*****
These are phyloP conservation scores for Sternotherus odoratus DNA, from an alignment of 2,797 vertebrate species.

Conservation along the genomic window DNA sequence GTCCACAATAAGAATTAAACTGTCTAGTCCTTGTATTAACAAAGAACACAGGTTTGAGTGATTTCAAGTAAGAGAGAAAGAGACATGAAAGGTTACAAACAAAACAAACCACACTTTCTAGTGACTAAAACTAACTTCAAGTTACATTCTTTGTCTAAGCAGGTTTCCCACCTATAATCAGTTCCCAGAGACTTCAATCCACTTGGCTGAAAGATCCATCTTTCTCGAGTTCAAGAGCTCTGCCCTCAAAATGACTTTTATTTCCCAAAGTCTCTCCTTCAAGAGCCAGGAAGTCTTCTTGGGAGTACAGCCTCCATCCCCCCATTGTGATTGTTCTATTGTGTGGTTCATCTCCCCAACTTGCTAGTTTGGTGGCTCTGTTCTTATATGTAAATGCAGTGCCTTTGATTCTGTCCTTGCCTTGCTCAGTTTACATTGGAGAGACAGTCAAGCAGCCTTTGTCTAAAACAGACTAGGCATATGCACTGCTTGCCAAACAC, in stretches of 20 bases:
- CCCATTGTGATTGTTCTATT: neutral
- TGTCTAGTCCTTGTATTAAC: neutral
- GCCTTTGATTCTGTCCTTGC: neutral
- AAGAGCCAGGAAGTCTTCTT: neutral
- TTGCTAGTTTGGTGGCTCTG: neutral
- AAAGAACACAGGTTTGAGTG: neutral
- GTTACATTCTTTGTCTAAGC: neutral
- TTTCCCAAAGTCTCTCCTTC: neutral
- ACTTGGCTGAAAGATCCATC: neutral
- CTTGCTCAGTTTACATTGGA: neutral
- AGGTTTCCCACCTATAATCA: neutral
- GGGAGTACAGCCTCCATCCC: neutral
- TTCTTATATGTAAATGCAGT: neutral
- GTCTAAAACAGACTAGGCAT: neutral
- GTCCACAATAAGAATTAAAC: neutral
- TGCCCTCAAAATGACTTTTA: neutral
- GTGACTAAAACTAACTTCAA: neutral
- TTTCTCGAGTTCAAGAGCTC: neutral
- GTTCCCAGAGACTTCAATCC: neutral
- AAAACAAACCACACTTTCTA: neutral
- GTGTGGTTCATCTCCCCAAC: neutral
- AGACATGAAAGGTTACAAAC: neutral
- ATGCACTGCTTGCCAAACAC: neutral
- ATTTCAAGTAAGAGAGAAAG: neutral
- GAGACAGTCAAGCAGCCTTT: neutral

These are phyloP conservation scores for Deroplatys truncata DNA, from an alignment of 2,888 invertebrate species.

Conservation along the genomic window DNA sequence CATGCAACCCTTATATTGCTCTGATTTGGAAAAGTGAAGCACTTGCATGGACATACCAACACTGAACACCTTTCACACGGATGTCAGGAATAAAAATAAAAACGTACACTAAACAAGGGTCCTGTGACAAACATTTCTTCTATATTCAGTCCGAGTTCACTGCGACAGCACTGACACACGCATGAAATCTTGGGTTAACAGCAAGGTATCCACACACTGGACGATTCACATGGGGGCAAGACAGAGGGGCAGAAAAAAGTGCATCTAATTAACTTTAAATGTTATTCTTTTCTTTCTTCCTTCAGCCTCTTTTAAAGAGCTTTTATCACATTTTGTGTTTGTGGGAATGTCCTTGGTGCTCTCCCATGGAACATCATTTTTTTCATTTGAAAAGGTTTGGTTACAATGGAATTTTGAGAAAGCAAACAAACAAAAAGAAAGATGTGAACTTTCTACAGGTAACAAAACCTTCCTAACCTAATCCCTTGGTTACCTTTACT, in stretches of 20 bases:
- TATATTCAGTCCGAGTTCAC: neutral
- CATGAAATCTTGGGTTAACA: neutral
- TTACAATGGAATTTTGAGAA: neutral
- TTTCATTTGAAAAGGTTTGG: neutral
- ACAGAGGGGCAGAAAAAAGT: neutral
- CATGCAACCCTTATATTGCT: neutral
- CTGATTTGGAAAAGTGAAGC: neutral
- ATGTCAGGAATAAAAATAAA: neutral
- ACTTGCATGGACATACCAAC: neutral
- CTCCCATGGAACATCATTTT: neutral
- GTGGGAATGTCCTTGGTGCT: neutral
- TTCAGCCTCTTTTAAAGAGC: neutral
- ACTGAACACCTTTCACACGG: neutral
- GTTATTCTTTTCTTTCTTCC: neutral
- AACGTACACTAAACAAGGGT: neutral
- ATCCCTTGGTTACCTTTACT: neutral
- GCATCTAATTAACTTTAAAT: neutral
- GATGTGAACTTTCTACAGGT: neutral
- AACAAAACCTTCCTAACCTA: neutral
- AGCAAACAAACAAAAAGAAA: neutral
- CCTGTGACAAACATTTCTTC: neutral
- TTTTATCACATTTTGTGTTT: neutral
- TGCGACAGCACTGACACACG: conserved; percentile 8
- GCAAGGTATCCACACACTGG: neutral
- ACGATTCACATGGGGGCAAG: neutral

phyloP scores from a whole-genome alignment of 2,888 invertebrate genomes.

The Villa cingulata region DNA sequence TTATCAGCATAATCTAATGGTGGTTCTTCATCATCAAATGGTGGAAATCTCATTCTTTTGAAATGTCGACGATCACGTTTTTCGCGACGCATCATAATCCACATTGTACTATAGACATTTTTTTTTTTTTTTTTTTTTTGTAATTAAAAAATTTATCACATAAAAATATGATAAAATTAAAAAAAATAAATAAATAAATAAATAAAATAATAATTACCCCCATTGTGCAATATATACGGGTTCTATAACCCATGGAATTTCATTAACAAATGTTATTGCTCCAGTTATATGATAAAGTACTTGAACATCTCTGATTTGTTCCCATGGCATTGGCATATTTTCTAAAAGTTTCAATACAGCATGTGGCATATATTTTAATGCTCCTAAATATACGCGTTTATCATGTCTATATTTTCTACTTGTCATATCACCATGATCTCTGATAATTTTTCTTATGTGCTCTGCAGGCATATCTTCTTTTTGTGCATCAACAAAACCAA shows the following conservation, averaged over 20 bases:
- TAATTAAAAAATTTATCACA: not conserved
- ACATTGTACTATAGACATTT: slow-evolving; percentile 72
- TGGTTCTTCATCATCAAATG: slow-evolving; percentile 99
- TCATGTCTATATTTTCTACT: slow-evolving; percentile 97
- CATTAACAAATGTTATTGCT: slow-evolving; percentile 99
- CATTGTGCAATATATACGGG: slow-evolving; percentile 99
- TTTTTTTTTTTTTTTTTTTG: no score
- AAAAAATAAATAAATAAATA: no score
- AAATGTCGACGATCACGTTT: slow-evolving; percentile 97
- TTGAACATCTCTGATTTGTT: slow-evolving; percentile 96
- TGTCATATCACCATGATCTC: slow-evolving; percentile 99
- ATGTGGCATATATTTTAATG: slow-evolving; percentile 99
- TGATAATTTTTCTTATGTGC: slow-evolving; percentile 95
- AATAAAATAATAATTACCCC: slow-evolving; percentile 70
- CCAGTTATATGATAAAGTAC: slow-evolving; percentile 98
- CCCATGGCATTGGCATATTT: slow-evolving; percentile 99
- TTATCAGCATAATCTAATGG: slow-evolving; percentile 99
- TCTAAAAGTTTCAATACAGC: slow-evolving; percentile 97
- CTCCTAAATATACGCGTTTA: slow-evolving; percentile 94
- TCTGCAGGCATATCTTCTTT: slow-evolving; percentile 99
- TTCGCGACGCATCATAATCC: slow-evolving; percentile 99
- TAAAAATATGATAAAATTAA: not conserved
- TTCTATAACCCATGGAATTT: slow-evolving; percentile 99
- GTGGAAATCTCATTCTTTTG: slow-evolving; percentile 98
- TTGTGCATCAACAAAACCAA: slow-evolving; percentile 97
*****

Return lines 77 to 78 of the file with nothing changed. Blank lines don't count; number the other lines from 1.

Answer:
- TTCGCGACGCATCATAATCC: slow-evolving; percentile 99
- TAAAAATATGATAAAATTAA: not conserved